Prime Minister Mackenzie King went to Rideau Hall to personally check on Tweedsmuir, who was on round-the-clock surveillance. King was not allowed to see him and could only speak to the doctors. Updates on his condition were “regularly reported to an anxious Canada”, while “Rideau Hall switchboard was manned around the clock”.

As Tweedsmuir’s condition deteriorated, it became evident release of pressure on his brain was necessary – an emergency trepanning (boring of a hole in the skull) was performed. Since minimal, or no improvement was evident, he was transported from Rideau Hall to Montreal and the Neurological Institute for further emergency care.

From The Passing of Lord Tweedsmuir: “On the Friday after his accident, he was taken to Montreal on a special three-car train, attended by five physicians. Arriving at Bonaventure Station, he was carried from the train on a stretcher, his head swathed in bandages, and driven by ambulance to the Montreal Neurological Institute. The entire fifth floor was set aside for him, his doctors, Lady Tweedsmuir and one of their sons, the Honorable Alastair Buchan.

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“The Neurological Institute, considered one of the finest in North America, was built in 1933, and was attached to the Royal Victoria Hospital. Dr. Meakins, the hospital’s chief physician, and Dr. Wilder Penfield, Canada’s leading neurosurgeon, as well as Lt.-Col. Dr. Russell, another neurosurgeon, performed a second trepanning operation on the fading Governor General. Briefly, he appeared to rally, but he suffered a relapse.

“After a third trepanning operation, which lasted four hours, Lord Tweedsmuir died at 7:13 pm on Sunday, February 11, 1940. He had never fully regained consciousness. The proximate cause of death was a pulmonary embolism due to a clot that had formed in his leg. However, post-mortem revealed he had suffered a stroke that had caused acute swelling of the right side of his brain. His left side of him has also been paralyzed. ”

John Buchan, Lord Tweedsmuir, Canada’s 15th Governor General since 1867’s Canadian Confederation, was first Canadian Governor General to die in office since then.

Mackenzie King described him as “Canada’s adopted son.” King reflected the loss that all Canadians felt when he read the following words over the radio: “In passing of his Excellency, the people of Canada have lost one of the greatest and most revered of their Governors General, and a friend who, from the day of his arrival in this country, dedicated his life to their service.”

The Ottawa Citizen said the Governor General had “won the hearts of every person in the great Dominion in an unbelievably short period of time.” The newspaper added Tweedsmuir was “at once a statesman, and able administrator, a wise politician, a popular novelist, a scholarly biographer, a skilled historian, a clever soldier, and a masterful poet.”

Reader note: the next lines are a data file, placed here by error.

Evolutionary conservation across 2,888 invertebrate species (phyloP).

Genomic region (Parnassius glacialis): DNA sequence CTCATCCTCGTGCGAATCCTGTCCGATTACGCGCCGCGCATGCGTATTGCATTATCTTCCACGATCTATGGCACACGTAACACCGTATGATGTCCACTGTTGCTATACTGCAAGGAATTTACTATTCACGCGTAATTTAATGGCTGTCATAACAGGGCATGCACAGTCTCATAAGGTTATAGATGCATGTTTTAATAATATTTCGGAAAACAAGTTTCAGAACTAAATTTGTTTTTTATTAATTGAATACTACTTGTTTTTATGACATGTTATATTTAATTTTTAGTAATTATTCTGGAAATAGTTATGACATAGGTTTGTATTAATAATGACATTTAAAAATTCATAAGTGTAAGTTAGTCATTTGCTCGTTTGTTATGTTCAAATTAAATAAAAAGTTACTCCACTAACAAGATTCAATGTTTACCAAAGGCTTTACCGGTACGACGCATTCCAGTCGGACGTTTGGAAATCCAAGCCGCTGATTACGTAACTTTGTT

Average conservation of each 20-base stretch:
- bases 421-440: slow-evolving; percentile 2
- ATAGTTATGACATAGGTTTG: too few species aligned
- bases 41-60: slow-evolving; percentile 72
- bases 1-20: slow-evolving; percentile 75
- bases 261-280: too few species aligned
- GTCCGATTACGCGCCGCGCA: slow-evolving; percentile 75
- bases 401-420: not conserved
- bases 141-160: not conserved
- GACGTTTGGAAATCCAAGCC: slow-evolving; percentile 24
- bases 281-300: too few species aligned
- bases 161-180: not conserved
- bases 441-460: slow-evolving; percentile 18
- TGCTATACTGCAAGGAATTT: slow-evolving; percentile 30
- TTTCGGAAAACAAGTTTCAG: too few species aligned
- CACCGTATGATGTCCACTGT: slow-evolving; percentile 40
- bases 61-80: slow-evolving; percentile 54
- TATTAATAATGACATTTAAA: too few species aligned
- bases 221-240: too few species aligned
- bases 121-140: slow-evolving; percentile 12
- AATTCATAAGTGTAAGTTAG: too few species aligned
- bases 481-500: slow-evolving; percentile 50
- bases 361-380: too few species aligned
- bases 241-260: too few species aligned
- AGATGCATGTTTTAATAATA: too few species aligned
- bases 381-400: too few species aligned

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“I’ve always thought he should have been made a Canadian citizen, given that he rubber-stamped Canadian laws for years, including our declaration of war against Germany in 1939”, writes Robert Fulford, Canadian author, journalist, broadcaster, editor, and 1984 Order of Canada recipient. “In his last years of his, Lord Tweedsmuir made an impression on Ottawa as a vigorous and genial figure. He became, if not a citizen, at least a Canadian patriot. He argued for the 1939 cross-Canada royal tour of George VI and Queen Elizabeth, which turned out to be a great success. He tried to visit every corner of his assigned country and wrote a book based in Canada, Sick Heart River, about a winter in the Far North. It was published after his death. She [Susan}, along with John, instituted the Governor General’s Literary Awards, which are still our chief book prizes, and a totally appropriate legacy for a man of letters.”

More coming in next Ponderings.

Sources: Peace River Remembers, Jack Coulter, Frank Richardson; Turning the Pages of Time – History of Nampa and Surrounding Districts; Peace River Museum, Archives and Mackenzie Centre files; Peace River Record-Gazette; Peace River Standard; Coots, Codgers and Curmudgeons – Hal C. Sisson and Dwayne W. Rowe; Edmonton Journal; Canadian Museum of Immigration at Pier 21; History Canada; Northern Gazette; Peace River Record; Northern Review; The Canadian Encyclopedia

Beth Wilkins is a researcher at the Peace River Museum, Archives and Mackenzie Centre.